(MB) I doubt I could have said that any better myself.



(R) I think it is then impossible for anyone to reach enlightenment this way. No matter how hard you try, the idea that doing altruistic things will still be somewhere inside you and influence you in minor ways.
(MB) In this case, I think that "selfish motives" can be seen as doing something only for personal gain and not really caring whether or not the recipient of your act also gains anything as a result. I believe that one can gain satisfaction without being "selfish" if he truly wishes for others to be satisfied, as well.


(R) I'm also something of a determinist (though do to quantum flux the jury is still out. Though to use "randomness" I think the definition of free-will has to be rewritten.) so do not belive it is possible to do things altruistically, the laws of physics will determine what you do.
(MB) If we assume that free will truly exists, we will always have at least some degree of control over what we do. The randomness you mention may well be partially responsible for the non-deterministic leaps of intuition or inspiration that we all experience.



(R) Agreed, lack of consensus (or majority of opinion) in and of themselves mean nothing. And, if there is no evidence to support any theory, all theories are equally valid.


(R) What this guy doesn't seem to realize is that the non-existence of god is *not* a theory. It is the inevitable negation of the hypothesis that there *is* a god.
(MB) By now, I'm sure that you've read my numerous responses that have pointed out that very fact. Also, since competing theories contradict or dispute each other's conclusions, the only way one can consider them all to be "equal" is if one considers them all to be *wrong*! If they're are to be considered wrong, it's difficult to see how any (much less all) can be considered "valid".


(R) In a scientific experiment both the hypothesis and the counter hypothesis would be considered. If there is no evidence for the *always positive* hypothesis, then the counter is automatically assumed until further experimentation is done.
(MB) In fact, if the evidence for the "always positive" hypothesis does not outweigh the evidence for its counter, the skeptical position remains the most reasonable. The "burden of proof", you know.


(R) Note: the hypothesis and counter-hypothesis are *always* written to be mutually exclusive, where one of them *has* to be right. They are the two branches of a binary decision.
(MB) Assuming, of course, that the hypothesis is rigidly defined. Too many religious apologists get around this by intentionally making their definition(s) of "God" very broad and/or vague. This allows them to invent new scenarios in support of their arguments any time the old ones are conclusively refuted in order to continue to advance their original hypothesis. They know that it's easy to defeat any argument in favor of God that includes specifics, but difficult to put down vague generalities about him.


(R) Turning it around, if you want to make the nonexistence of god the hypothesis, there is logical argumentation and evidence that you (MB) have previously described. There is none for the opposite view-point.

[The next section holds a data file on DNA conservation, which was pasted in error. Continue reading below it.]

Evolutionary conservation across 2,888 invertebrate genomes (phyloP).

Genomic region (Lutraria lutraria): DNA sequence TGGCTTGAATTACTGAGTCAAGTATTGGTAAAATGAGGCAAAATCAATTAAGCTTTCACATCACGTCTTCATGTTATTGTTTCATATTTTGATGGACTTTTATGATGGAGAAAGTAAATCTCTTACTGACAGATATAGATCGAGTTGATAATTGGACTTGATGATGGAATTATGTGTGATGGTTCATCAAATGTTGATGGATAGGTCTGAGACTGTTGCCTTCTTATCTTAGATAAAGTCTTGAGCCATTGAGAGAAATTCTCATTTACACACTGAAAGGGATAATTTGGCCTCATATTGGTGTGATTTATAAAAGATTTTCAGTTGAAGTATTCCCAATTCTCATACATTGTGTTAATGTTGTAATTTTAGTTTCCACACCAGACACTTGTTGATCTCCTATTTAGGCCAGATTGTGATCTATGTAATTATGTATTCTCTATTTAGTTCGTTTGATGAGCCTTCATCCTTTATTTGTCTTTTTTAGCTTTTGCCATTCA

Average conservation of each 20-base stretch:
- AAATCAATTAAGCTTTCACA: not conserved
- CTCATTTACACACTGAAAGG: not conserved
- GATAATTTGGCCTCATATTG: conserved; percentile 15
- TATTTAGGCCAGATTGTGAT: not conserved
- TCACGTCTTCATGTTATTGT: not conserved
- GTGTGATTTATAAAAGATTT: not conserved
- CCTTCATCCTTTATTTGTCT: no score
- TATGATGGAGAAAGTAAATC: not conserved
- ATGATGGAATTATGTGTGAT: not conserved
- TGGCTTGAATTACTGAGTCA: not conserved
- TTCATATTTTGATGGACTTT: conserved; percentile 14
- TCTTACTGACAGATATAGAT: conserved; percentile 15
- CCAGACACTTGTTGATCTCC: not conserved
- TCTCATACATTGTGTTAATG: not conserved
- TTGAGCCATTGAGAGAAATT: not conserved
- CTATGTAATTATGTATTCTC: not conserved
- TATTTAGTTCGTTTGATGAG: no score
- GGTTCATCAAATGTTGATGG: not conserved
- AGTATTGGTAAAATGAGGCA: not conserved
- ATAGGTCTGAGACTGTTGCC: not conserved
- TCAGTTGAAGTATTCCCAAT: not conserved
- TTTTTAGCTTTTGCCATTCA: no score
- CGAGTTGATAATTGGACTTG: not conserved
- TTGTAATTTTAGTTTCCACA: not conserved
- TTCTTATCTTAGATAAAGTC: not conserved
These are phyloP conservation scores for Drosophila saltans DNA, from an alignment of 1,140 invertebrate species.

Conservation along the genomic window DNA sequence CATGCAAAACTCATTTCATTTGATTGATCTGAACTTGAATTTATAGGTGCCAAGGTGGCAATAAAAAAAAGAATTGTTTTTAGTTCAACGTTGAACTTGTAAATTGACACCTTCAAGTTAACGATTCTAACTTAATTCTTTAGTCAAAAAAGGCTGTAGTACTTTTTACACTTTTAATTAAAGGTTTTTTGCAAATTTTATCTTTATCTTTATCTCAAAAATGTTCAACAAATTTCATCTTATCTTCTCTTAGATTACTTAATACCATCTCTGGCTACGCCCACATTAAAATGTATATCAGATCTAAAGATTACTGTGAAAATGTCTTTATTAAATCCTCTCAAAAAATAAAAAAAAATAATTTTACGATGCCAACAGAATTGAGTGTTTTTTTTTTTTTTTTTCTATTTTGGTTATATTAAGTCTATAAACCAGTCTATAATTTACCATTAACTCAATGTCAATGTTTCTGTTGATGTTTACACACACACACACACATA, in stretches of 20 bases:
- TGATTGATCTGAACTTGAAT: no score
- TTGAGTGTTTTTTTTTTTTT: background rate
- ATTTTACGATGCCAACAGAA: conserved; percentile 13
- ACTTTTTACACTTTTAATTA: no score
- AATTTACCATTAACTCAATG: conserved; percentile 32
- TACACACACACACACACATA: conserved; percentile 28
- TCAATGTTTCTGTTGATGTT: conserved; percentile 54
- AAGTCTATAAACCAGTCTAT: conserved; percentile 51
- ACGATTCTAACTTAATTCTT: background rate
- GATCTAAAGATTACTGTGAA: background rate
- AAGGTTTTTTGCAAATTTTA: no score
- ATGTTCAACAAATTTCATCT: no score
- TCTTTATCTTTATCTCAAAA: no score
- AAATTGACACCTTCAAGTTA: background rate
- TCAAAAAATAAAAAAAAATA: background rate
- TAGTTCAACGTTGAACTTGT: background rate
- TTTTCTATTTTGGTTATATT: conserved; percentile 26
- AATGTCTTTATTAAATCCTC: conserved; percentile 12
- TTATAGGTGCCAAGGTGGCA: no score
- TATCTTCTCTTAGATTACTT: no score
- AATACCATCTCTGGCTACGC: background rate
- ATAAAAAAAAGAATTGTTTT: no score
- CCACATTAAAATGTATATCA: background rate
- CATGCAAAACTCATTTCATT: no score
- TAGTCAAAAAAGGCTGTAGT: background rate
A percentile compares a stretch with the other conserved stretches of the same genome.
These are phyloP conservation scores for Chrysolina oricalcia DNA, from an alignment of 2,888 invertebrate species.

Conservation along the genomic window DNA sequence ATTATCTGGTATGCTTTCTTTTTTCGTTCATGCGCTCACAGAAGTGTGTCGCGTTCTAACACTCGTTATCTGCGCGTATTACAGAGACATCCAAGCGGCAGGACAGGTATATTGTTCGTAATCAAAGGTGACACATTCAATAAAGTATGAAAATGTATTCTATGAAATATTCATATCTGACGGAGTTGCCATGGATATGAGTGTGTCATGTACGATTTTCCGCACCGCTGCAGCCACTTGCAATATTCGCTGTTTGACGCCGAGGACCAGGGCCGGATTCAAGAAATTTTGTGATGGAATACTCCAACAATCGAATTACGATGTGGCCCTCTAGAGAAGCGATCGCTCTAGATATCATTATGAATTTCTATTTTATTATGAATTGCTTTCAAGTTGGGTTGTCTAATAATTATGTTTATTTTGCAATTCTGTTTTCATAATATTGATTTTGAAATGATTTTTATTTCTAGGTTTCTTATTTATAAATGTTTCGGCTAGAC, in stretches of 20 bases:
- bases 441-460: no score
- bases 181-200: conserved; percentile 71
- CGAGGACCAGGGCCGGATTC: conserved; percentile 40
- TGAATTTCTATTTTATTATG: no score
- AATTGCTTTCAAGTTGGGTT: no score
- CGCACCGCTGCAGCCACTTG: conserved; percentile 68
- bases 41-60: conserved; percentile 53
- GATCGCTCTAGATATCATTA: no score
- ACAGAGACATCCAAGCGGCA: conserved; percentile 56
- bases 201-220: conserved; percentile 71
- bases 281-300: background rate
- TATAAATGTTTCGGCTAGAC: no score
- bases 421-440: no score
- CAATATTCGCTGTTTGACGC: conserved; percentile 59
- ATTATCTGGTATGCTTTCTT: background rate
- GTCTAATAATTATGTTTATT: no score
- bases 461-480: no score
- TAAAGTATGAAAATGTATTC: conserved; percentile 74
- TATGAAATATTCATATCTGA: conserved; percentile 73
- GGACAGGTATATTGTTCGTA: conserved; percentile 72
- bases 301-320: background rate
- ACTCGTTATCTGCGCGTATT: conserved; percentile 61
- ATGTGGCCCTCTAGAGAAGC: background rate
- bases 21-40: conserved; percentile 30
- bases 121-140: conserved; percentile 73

(MB) Exactly. Let's also consider that there is no point to making a claim of non-existence as an initial hypothesis. If something does not exist, there's nothing over which to debate. Again, this is why the burden of proof rests with those who advance positive existential claims.



(R) If God revealed Himself completely, then there truly would be no free will.
(MB) What would change if God revealed himself completely? He would still be the same God and his creation would still operate under the same set of rules, right? It would have no effect whatsoever on Free Will. Consider, you would still have all of the options that you always had even though you might be more or less inclined to select any particular set of them. But, the basic ability (or lack of) to make your choice would be unchanged.



(R) Unless the universe was a schroedinger's cat, this however would limit god's knowledge of the future.
(MB) Of course, the Schroedinger's cat problem relies upon a lack of observational evidence from which to draw a conclusion about the current state of the system under consideration. An omniscient being could never have a lack of knowledge about *anything*. "God" would always know whether the cat was still a going concern at any and all times.



(R) I have stated several times that arguments about the nature of God are irrelevant to a discussion of His existence.


(R) Absolutely correct!!! God is the cup sitting to my immediate right as I write this email. God *does* exist and has no other nature other than that of a blue, transparent cup on my desk!
(MB) *grin* An excellent put-down! If something exists, it must have at least one quality that can be observed and/or measured and/or quantified -- even a trivial one. Therefore, questions of existence are inevitable intertwined with questions of the nature of the thing for which existence is claimed.


(R) P.S. The son of God is the bowl of Ramen I ate last night. Not only did I eat of the flesh (all of it!) I also drank of the blood (the water in the bowl).
(MB) Makes about as much sense as the standard Catholic dogma about the Host. For you, the "sin" of hunger was remitted by your ceremonial consumption of the blessed Ramen.